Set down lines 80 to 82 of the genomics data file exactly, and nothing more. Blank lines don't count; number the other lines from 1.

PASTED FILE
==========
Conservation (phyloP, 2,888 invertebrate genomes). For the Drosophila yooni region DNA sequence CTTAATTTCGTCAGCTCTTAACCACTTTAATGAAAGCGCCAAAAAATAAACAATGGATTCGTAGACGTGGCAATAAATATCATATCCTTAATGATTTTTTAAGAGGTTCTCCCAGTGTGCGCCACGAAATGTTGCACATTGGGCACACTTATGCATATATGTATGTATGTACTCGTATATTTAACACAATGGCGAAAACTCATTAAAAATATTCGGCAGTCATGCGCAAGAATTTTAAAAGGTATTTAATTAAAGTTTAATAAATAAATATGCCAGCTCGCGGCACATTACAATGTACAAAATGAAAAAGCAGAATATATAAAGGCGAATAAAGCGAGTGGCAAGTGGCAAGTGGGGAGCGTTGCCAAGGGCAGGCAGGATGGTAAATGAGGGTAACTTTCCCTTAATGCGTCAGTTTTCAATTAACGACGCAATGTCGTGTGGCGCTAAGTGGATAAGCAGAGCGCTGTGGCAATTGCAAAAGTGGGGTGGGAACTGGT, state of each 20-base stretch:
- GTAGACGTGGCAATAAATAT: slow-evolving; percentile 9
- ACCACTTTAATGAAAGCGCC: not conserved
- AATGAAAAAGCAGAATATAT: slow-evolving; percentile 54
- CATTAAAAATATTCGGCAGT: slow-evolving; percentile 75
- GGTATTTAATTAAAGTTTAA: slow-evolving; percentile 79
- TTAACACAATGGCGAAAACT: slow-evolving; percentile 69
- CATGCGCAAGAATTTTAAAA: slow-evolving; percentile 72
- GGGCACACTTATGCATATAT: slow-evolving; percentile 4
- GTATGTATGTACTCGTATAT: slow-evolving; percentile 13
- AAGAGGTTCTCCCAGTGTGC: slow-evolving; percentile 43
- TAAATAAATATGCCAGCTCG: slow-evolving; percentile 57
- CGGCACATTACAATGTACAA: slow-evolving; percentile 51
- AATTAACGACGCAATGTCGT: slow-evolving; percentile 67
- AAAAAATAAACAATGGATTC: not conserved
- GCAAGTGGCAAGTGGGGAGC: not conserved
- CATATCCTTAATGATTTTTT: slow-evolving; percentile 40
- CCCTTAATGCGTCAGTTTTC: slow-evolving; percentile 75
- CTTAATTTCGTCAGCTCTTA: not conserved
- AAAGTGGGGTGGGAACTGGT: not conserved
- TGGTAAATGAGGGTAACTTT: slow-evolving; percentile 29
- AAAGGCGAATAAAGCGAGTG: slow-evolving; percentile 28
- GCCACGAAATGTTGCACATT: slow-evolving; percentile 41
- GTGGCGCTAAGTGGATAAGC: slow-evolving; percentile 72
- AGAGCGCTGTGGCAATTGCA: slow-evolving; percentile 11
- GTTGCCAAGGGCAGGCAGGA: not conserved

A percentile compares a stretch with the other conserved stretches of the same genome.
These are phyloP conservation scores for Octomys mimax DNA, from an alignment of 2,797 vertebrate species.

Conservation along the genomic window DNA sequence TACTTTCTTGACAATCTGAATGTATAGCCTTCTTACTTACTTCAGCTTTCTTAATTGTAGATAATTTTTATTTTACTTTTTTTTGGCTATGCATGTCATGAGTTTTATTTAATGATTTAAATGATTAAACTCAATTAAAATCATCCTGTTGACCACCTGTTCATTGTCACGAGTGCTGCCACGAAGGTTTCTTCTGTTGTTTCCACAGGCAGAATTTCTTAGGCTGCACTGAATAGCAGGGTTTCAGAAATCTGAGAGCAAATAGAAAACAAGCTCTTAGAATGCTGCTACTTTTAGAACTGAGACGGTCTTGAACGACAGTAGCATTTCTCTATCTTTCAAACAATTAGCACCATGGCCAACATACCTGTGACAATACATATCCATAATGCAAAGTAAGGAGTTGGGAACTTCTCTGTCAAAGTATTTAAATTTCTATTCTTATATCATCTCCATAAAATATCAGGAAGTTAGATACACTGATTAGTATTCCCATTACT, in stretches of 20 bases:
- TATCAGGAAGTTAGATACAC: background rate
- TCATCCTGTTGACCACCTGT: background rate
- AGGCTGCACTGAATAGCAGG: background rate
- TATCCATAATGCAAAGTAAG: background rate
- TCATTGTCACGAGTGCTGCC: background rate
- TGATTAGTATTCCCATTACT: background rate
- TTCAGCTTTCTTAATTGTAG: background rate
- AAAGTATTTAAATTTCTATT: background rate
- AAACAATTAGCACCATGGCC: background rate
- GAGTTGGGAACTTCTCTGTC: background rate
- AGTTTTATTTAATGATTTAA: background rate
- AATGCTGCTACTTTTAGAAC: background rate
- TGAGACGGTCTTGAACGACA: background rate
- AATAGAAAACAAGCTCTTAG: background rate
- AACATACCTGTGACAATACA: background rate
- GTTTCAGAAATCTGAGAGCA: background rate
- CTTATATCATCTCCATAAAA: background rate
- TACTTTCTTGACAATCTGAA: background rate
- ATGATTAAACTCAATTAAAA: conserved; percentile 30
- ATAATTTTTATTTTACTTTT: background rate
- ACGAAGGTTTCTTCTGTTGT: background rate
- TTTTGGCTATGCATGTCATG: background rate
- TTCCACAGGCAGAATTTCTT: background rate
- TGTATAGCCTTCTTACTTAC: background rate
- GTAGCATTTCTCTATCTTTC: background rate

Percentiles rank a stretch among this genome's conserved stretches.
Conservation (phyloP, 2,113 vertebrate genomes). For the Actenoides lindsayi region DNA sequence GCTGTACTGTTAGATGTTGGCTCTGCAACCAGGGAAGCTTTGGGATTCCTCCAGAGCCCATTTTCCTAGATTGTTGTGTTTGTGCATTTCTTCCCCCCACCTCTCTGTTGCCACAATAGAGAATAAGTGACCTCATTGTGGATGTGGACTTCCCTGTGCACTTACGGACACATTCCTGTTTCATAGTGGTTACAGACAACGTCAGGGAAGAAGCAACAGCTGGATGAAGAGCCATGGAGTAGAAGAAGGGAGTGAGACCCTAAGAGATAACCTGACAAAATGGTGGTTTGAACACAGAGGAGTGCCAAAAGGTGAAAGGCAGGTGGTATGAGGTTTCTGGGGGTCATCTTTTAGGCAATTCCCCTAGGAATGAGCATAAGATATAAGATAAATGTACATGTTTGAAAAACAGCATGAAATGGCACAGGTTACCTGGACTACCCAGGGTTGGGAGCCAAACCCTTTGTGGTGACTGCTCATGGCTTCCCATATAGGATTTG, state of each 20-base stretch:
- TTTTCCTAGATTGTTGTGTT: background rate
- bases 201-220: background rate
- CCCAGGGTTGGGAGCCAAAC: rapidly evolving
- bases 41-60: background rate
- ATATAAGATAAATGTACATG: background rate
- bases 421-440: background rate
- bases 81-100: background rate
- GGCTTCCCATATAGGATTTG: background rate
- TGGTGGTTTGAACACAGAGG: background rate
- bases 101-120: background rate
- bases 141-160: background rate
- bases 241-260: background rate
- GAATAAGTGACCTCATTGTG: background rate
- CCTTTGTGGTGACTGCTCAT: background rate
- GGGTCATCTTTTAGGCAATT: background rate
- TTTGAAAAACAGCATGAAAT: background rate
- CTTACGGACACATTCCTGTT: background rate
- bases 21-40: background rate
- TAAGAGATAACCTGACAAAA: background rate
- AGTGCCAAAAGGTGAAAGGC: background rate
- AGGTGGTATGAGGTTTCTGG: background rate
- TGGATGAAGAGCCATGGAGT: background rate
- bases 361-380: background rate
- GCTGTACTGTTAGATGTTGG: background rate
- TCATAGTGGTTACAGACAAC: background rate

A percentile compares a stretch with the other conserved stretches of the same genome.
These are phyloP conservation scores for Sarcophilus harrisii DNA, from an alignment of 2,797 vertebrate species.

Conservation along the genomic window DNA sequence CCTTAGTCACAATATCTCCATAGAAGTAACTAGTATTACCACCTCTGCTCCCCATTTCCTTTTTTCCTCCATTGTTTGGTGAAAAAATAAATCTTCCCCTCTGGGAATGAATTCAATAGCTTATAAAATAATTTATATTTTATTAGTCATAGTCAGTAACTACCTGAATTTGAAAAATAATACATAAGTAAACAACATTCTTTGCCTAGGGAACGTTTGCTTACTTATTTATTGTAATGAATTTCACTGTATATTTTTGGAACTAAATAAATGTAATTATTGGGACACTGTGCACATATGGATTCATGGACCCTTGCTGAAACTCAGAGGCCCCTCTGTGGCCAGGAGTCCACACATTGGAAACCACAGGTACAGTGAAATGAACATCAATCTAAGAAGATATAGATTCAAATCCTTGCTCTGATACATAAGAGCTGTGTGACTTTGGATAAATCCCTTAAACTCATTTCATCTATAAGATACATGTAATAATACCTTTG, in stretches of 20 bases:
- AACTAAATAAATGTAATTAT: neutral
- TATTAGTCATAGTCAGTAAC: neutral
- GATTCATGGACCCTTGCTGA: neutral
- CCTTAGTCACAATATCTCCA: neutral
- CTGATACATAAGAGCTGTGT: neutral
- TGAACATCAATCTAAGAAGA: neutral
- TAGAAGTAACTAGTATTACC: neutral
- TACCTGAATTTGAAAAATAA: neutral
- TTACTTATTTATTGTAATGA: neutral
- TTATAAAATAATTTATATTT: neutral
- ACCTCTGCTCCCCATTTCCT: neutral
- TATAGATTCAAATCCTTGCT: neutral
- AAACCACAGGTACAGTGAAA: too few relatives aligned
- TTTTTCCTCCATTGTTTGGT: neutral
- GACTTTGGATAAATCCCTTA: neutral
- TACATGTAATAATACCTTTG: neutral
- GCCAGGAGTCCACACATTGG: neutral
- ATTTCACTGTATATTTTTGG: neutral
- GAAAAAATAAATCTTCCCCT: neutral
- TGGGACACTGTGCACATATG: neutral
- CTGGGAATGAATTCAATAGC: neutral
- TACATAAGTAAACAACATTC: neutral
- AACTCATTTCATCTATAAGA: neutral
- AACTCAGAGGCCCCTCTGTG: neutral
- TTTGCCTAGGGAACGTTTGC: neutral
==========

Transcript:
- GCTGTACTGTTAGATGTTGG: background rate
- TCATAGTGGTTACAGACAAC: background rate

A percentile compares a stretch with the other conserved stretches of the same genome.